Due to his old age and his being unemployed, he asked Xu to grant him a job at Xu’s school, the Institute of Physical Education. We then requested a demonstration of his martial arts, which he only half competed before he ran out of breath. Master Xu said, “I should help you since you are a fellow martial artist, but my school has staffing regulations. Even as the president, I can’t add personnel as I wish. You will have to give me more time to work on it.” Xu then gave him ten dollars for immediate relief of his poor financial circumstances. Both Master Chen and I gave him five dollars. At the time, Wang claimed to be over sixty. God knows that only three years later, the same person suddenly became a hundred! We knew that if he did not claim to be a hundred, he could not claim to be Yang Lu-chan’s disciple. To lend credence to his claim, Wang observed the custom common to a student wishing to pay tribute to his dead master – creating an alter, over which a sacrificial wooden sign hangs bearing the master’s name. The inscription on the sign read “The Position of my Master Lu-chan.” Those days, it was common among martial artists to use trickery to elevate their status. Even today, there are still many eighty-year-olds who claim to be hundred-year-olds without being exposed. This shows the dishonesty on their part and also the open-mindedness and tolerance of others. My master advised me to keep my lips sealed about the incident in Master Xu’s house in an effort to give Wang a chance for employment.
Mr. Shen San was the number one wrestler in China. One day Master Chen met him at a martial arts competition. Upon meeting, the two aged martial artists exchanged greetings of mutual respect while shaking hands. Shen then said, “I have heard that Taijiquan is famous for being soft. In the ring, competition is conducted through drawing lots. What will a Taijiquan practitioner do if he is to face a wrestler?” Master Chen answered, “I think there should be a way for a Taijiquan practitioner to compete against a wrestler. I am not experienced in this, but I know that when two parties fight, it is not customary to first ask in what style the other party is proficient.”
The respectable Shen then proposed that to answer the question he and Master Chen compare fighting techniques. Master Chen said, “I don’t know how to wrestle but I enjoy watching wrestling as an art form. I know that wrestlers always grab the opponent’s sleeve before applying any techniques.” As he was saying this, he extended both forearms, which Master Shen then grabbed. At the time some students and I were watching them and were quite excited at the prospect of having the rare chance to witness two great masters compete. But, unfortunately, someone came to deliver a message to the two masters regarding a business meeting. They left right away, hand in hand, laughing. Two days later, Shen came with a gift when we were practicing in Master Chen’s house. I invited him in. The respectable Shen said to Master Chen, “Thank you for not humiliating me that day.” My master answered, “Not at all! Vice versa.”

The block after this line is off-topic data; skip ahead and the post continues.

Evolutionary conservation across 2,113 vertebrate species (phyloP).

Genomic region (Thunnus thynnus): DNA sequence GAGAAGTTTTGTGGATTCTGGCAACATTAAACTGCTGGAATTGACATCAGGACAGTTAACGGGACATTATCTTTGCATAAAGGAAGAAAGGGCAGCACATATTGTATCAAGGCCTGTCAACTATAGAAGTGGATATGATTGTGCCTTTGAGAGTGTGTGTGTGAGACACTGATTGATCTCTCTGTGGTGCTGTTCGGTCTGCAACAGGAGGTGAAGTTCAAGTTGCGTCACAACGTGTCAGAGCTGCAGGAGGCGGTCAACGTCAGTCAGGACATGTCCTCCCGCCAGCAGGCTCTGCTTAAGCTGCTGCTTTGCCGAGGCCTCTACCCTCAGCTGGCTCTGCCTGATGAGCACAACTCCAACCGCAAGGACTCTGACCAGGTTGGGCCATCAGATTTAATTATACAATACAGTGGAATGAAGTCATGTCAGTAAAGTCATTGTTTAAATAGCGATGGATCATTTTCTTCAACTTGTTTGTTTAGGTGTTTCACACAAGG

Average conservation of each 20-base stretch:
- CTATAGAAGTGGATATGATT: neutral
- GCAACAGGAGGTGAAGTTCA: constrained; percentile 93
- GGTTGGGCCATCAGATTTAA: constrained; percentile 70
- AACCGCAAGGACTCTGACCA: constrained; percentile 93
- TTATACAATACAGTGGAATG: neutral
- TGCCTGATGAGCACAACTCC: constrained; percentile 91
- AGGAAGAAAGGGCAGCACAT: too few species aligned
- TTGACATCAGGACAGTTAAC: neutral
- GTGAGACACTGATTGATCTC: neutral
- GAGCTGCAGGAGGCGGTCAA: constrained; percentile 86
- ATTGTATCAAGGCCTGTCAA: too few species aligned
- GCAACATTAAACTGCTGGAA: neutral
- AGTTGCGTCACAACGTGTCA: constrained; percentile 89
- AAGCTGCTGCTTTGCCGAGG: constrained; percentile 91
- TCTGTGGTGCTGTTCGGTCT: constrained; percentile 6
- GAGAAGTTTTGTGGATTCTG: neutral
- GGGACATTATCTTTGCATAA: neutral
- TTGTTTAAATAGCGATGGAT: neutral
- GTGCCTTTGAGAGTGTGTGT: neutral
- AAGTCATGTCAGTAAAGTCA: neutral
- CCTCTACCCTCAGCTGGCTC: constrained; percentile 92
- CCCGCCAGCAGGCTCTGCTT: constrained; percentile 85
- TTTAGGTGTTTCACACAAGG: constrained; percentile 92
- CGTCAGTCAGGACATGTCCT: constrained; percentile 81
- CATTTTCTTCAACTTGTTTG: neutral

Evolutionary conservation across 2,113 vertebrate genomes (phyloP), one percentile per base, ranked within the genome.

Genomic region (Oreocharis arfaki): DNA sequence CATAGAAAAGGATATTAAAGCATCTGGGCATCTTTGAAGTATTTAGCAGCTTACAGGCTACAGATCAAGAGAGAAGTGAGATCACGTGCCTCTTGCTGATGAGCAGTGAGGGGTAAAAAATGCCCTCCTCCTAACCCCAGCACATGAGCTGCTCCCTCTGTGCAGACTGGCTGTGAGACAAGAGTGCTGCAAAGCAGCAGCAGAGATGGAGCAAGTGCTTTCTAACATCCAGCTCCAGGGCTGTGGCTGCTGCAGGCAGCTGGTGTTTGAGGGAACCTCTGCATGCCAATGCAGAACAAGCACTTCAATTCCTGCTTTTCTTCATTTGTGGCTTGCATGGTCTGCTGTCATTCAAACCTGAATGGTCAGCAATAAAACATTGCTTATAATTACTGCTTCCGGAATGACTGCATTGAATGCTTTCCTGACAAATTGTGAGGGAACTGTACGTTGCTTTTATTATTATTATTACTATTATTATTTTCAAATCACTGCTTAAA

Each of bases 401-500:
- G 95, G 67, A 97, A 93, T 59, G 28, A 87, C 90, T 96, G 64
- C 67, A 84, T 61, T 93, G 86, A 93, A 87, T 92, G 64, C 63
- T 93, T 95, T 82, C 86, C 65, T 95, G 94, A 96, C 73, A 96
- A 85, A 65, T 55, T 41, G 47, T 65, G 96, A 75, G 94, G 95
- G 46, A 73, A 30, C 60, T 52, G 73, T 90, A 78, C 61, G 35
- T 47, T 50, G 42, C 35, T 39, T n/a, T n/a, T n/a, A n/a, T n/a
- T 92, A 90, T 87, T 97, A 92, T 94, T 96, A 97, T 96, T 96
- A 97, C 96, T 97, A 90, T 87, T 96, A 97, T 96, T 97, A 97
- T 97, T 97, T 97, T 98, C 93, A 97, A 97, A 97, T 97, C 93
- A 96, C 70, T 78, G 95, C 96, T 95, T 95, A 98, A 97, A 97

When I heard their conversation, I thought that they had engaged in another match and felt unfortunate for losing the chance to see them compete after all. Seeing me absorbed in thoughts, the respectable Shen asked, “Didn’t Master Chen tell you what happened the other day?” I replied that he had not. The respectable Shen was apparently moved. “Your master is the best. Especially his morals. You must learn from him! Experts can tell the level of kungfu by one single touch. When I grabbed your master’s hands, I knew that his skill was far superior to mine because I couldn’t apply any strength to him.” After respectable Shen spoke with my master for a while and left, a student said to my master, “Since that’s the case, why didn’t you throw him out [toss him to the ground during the public encounter two days earlier]?” “Throw him out? Why throw him out?” The student didn’t dare to answer because he saw the master was so upset. “Now you tell me, do you want to be thrown around in front of so many people?” The student answered “Of course not.” “Oh, you don’t like it either? How can you apply something to others if you don’t want it applied to yourself? You shouldn’t even have thought of such a silly idea!” Then he turned to everyone who was present and said, “It is very difficult for a person to become famous like Master Shen. So we should bear other people’s reputation in mind at all times when we do something.” In hindsight, I thought that it was extremely noble of Master Shen, the number one national wrestler, to admit in front of so many young people that he met a formidable opponent. It is little wonder that since then the two of them have been close friends. They were, in all respects, equally great masters. At the time, Master Chen also told us that through that one touch he had sensed that Master Shen was extremely fast and, if they were to fight, it would have been difficult to predict the result. It is obvious that they two respected one another. They are both our models to learn from and to keep in memory.